Asus ROG Strix XG27ACS review

High-refresh 1440p panels are far cheaper than they used to be. Prices now start as low as $170 in our gaming monitor deals hub and even if you stipulate an IPS panel you’re still only looking at around $200. That immediately makes life a little hard for the new Asus ROG Strix XG27ACS.

It’s yours for $299, which would have been a pretty good deal 18 months or so ago but no longer looks like a steal. However, if you take a slightly closer look at the specs, you are at least getting something extra for the price premium.

For starters, the Strix XG27ACS can hit 180Hz instead of the 144Hz of the Gigabyte G27Q, which is one of if not the cheapest 1440p IPS gaming panels currently available. Asus also delivers 1ms response by the more demanding GtG (grey-to-grey) measure, where the Gigabyte is 1ms MPRT, which usually translates into 2ms+ GtG.

What’s more, you get a USB-C interface with power delivery for theoretical single-cable connectivity. However, Asus has only equipped the USB-C interface with 7.5W of power delivery which is pretty pointless from a laptop charging perspective.

Asus ROG Strix XG27ACS

(Image credit: Future)

Screen size: 27-inch
Resolution: 2,560 x 1,440
Brightness: 400 nits
Color coverage: 97% DCI-P3
Response time: 1ms
Refresh rate: 180Hz
HDR: DisplayHDR 400
Features: IPS panel, adaptive sync, 1x DisplayPort 1.4, 2x HDMI 2.0, 1x USB-C with 7.5W PD
Price: $299 / £325 (est)

Anyway, as for HDR support, it’s the entry-level HDR400 sort, so there’s no local dimming. But that does at least ensure 400 nits of basic punch, which is plenty. Other spec details include a fully adjustable stand with support for swivel into portrait and an ELMB or Extreme Low Motion Blur mode for the fastest possible performance, more on which in a moment.

Branded as a Strix, as opposed to a Swift model, the XG27ACS has a value remit, at least by Asus’ standards. So it’s perhaps not surprising to find it doesn’t have fripperies like RGB lighting. However, Asus has carved a slot out of the base to house a smartphone, for what that is worth and that’s what the 7.5W of power delivery over the USB-C connection is really for.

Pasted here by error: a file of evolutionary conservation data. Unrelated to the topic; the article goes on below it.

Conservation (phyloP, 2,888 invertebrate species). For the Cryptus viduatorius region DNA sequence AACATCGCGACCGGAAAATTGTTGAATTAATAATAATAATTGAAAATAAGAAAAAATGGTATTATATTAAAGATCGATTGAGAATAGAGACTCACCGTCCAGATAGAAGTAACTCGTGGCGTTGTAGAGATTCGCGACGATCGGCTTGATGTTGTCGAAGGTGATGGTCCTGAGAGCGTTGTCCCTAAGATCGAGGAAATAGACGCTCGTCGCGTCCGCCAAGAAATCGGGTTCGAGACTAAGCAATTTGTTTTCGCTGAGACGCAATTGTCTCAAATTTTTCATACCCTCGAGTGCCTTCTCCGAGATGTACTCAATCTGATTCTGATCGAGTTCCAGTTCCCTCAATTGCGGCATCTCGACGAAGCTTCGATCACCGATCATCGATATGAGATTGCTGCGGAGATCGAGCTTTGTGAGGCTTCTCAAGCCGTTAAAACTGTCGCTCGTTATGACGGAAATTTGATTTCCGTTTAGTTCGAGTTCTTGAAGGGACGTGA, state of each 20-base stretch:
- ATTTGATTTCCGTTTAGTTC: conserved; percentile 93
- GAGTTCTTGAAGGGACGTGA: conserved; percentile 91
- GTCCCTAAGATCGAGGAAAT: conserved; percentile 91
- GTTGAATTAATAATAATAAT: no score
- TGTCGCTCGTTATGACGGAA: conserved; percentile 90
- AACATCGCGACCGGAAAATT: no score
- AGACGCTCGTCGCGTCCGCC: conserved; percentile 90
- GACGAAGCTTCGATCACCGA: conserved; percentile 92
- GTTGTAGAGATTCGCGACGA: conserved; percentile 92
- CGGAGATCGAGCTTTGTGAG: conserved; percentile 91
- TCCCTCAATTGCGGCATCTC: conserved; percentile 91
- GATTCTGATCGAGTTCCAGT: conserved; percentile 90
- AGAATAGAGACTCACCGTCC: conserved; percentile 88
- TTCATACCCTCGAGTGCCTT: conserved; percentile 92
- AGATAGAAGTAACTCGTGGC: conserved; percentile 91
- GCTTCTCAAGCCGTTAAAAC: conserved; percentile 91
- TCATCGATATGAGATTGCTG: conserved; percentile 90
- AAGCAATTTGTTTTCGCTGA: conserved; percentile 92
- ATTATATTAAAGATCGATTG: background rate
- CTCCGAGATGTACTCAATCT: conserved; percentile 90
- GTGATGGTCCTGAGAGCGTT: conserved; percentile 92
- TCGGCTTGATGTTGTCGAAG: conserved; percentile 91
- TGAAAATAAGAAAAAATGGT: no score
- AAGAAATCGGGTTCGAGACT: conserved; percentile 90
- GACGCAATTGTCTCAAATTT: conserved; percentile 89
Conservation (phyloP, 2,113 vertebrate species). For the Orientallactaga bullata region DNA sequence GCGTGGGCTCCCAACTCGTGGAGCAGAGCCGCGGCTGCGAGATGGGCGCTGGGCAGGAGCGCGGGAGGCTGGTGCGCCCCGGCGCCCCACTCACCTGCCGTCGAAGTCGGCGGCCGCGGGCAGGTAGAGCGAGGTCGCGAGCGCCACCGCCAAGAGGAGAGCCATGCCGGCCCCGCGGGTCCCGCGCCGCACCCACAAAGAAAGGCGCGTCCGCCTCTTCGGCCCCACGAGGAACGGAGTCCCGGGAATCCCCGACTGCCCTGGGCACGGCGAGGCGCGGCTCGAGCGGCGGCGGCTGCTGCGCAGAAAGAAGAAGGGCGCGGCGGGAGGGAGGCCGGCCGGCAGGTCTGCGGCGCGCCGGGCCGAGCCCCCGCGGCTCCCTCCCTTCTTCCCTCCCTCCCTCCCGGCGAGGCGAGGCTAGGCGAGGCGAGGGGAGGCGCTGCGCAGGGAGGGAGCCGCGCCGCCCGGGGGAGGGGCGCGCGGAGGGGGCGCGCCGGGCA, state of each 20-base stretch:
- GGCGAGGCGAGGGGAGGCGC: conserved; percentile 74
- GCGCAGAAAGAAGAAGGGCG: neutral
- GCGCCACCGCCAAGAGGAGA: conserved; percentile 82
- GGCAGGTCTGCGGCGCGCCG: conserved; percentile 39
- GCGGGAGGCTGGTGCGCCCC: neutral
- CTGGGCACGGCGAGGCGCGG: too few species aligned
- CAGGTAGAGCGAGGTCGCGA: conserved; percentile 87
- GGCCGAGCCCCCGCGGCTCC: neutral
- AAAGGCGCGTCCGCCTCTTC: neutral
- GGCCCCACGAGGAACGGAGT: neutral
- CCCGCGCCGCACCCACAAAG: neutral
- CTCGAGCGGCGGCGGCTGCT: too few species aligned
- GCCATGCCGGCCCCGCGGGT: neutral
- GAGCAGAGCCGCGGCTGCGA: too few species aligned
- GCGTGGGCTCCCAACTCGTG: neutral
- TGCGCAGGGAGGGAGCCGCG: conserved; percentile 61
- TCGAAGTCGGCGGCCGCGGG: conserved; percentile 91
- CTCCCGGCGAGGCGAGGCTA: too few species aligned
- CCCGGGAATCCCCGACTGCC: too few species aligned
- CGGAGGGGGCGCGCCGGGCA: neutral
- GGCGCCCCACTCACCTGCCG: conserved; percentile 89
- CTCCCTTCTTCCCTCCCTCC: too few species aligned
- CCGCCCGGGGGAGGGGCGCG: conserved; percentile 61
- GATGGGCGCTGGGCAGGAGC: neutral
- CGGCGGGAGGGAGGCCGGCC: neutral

Does that make the USB-C connection a bit of a gimmick? Possibly. But, overall, Asus has ticked the important boxes and, while this isn’t the cheapest 1440p IPS gaming panel out there, it looks like decent value on paper. So, what about in practice?

(Image credit: Future)

Asus has seen fit to provide no fewer than 20 granular levels of pixel overdrive in the OSD.

Out of the box it’s immediately apparent that this is a really well calibrated monitor. The colours are absolutely bob on (that’s a good thing, btw -Ed.) in the default SDR mode. There’s also plenty of visual pop and punch. It’s just a really nice monitor even before you start tweaking the settings.

Speaking of which, Asus has seen fit to provide no fewer than 20 granular levels of pixel overdrive in the OSD. That’s definitely overkill, but it does mean you can strike the balance between response and overshoot very finely. That said, even with the overdrive maxed out, the overshoot isn’t too bad.

More to the point, this is a really, really quick monitor by IPS standards, as good as I’ve seen. You have to make the jump to an OLED panel to experience something unambiguously faster. And that’s at least a $500 upgrade at this panel size and resolution. 

There’s a slot for your smartphone in the stand… (Image credit: Future)